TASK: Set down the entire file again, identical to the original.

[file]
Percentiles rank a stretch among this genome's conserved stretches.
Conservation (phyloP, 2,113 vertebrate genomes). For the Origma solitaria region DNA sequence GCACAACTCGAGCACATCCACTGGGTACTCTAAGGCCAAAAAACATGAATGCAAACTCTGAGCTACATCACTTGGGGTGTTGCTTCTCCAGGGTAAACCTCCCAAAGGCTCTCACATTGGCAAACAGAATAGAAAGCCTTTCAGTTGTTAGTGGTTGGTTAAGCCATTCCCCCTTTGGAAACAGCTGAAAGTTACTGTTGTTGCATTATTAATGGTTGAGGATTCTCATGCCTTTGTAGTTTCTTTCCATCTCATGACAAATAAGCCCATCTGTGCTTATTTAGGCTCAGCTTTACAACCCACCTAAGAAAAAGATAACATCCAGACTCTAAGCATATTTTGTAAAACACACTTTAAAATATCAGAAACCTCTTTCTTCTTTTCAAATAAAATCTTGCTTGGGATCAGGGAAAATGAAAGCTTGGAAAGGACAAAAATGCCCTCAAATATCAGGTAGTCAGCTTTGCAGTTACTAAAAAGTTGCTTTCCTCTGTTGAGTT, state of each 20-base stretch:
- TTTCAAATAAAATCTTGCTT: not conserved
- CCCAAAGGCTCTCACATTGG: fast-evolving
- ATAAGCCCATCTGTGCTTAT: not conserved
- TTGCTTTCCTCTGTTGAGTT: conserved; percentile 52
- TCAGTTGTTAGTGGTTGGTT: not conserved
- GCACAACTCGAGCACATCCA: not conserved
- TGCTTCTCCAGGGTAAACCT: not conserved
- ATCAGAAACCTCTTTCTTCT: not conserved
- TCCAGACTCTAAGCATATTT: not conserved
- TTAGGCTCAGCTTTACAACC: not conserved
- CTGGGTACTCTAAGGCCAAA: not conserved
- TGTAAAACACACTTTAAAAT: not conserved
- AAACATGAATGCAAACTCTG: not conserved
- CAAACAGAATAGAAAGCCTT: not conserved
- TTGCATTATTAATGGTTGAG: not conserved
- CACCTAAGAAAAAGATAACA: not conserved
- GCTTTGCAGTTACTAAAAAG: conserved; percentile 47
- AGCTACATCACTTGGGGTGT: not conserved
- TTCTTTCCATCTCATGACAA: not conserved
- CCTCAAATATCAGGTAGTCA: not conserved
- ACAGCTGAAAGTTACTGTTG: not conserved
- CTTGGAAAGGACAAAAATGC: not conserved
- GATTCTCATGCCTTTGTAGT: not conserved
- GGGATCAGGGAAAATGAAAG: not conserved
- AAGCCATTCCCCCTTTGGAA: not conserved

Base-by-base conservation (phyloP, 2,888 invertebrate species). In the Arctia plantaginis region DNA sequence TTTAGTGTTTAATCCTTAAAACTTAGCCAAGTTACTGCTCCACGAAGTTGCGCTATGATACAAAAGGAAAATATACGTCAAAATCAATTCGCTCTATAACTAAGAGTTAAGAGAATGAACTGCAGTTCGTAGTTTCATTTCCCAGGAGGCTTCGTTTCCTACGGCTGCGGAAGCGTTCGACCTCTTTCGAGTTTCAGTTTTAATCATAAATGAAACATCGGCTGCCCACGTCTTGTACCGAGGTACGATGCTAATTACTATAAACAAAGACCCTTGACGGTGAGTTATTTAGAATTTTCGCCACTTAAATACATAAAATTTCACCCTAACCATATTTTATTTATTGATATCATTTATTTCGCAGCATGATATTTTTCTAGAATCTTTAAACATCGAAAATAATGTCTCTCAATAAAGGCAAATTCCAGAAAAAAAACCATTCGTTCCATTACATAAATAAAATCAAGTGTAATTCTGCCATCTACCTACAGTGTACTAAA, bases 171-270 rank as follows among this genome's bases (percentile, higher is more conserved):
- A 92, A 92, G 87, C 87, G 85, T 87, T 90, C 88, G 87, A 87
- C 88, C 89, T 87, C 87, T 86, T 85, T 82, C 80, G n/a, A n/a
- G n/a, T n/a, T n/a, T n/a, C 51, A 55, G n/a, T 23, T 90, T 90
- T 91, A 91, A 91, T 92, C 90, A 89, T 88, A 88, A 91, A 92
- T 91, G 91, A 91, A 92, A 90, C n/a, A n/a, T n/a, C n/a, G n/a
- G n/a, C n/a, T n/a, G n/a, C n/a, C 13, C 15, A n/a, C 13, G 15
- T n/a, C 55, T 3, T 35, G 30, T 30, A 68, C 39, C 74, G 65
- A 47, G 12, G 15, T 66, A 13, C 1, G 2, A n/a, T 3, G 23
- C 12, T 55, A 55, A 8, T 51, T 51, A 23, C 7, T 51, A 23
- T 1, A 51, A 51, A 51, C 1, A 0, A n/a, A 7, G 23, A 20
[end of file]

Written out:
Percentiles rank a stretch among this genome's conserved stretches.
Conservation (phyloP, 2,113 vertebrate genomes). For the Origma solitaria region DNA sequence GCACAACTCGAGCACATCCACTGGGTACTCTAAGGCCAAAAAACATGAATGCAAACTCTGAGCTACATCACTTGGGGTGTTGCTTCTCCAGGGTAAACCTCCCAAAGGCTCTCACATTGGCAAACAGAATAGAAAGCCTTTCAGTTGTTAGTGGTTGGTTAAGCCATTCCCCCTTTGGAAACAGCTGAAAGTTACTGTTGTTGCATTATTAATGGTTGAGGATTCTCATGCCTTTGTAGTTTCTTTCCATCTCATGACAAATAAGCCCATCTGTGCTTATTTAGGCTCAGCTTTACAACCCACCTAAGAAAAAGATAACATCCAGACTCTAAGCATATTTTGTAAAACACACTTTAAAATATCAGAAACCTCTTTCTTCTTTTCAAATAAAATCTTGCTTGGGATCAGGGAAAATGAAAGCTTGGAAAGGACAAAAATGCCCTCAAATATCAGGTAGTCAGCTTTGCAGTTACTAAAAAGTTGCTTTCCTCTGTTGAGTT, state of each 20-base stretch:
- TTTCAAATAAAATCTTGCTT: not conserved
- CCCAAAGGCTCTCACATTGG: fast-evolving
- ATAAGCCCATCTGTGCTTAT: not conserved
- TTGCTTTCCTCTGTTGAGTT: conserved; percentile 52
- TCAGTTGTTAGTGGTTGGTT: not conserved
- GCACAACTCGAGCACATCCA: not conserved
- TGCTTCTCCAGGGTAAACCT: not conserved
- ATCAGAAACCTCTTTCTTCT: not conserved
- TCCAGACTCTAAGCATATTT: not conserved
- TTAGGCTCAGCTTTACAACC: not conserved
- CTGGGTACTCTAAGGCCAAA: not conserved
- TGTAAAACACACTTTAAAAT: not conserved
- AAACATGAATGCAAACTCTG: not conserved
- CAAACAGAATAGAAAGCCTT: not conserved
- TTGCATTATTAATGGTTGAG: not conserved
- CACCTAAGAAAAAGATAACA: not conserved
- GCTTTGCAGTTACTAAAAAG: conserved; percentile 47
- AGCTACATCACTTGGGGTGT: not conserved
- TTCTTTCCATCTCATGACAA: not conserved
- CCTCAAATATCAGGTAGTCA: not conserved
- ACAGCTGAAAGTTACTGTTG: not conserved
- CTTGGAAAGGACAAAAATGC: not conserved
- GATTCTCATGCCTTTGTAGT: not conserved
- GGGATCAGGGAAAATGAAAG: not conserved
- AAGCCATTCCCCCTTTGGAA: not conserved

Base-by-base conservation (phyloP, 2,888 invertebrate species). In the Arctia plantaginis region DNA sequence TTTAGTGTTTAATCCTTAAAACTTAGCCAAGTTACTGCTCCACGAAGTTGCGCTATGATACAAAAGGAAAATATACGTCAAAATCAATTCGCTCTATAACTAAGAGTTAAGAGAATGAACTGCAGTTCGTAGTTTCATTTCCCAGGAGGCTTCGTTTCCTACGGCTGCGGAAGCGTTCGACCTCTTTCGAGTTTCAGTTTTAATCATAAATGAAACATCGGCTGCCCACGTCTTGTACCGAGGTACGATGCTAATTACTATAAACAAAGACCCTTGACGGTGAGTTATTTAGAATTTTCGCCACTTAAATACATAAAATTTCACCCTAACCATATTTTATTTATTGATATCATTTATTTCGCAGCATGATATTTTTCTAGAATCTTTAAACATCGAAAATAATGTCTCTCAATAAAGGCAAATTCCAGAAAAAAAACCATTCGTTCCATTACATAAATAAAATCAAGTGTAATTCTGCCATCTACCTACAGTGTACTAAA, bases 171-270 rank as follows among this genome's bases (percentile, higher is more conserved):
- A 92, A 92, G 87, C 87, G 85, T 87, T 90, C 88, G 87, A 87
- C 88, C 89, T 87, C 87, T 86, T 85, T 82, C 80, G n/a, A n/a
- G n/a, T n/a, T n/a, T n/a, C 51, A 55, G n/a, T 23, T 90, T 90
- T 91, A 91, A 91, T 92, C 90, A 89, T 88, A 88, A 91, A 92
- T 91, G 91, A 91, A 92, A 90, C n/a, A n/a, T n/a, C n/a, G n/a
- G n/a, C n/a, T n/a, G n/a, C n/a, C 13, C 15, A n/a, C 13, G 15
- T n/a, C 55, T 3, T 35, G 30, T 30, A 68, C 39, C 74, G 65
- A 47, G 12, G 15, T 66, A 13, C 1, G 2, A n/a, T 3, G 23
- C 12, T 55, A 55, A 8, T 51, T 51, A 23, C 7, T 51, A 23
- T 1, A 51, A 51, A 51, C 1, A 0, A n/a, A 7, G 23, A 20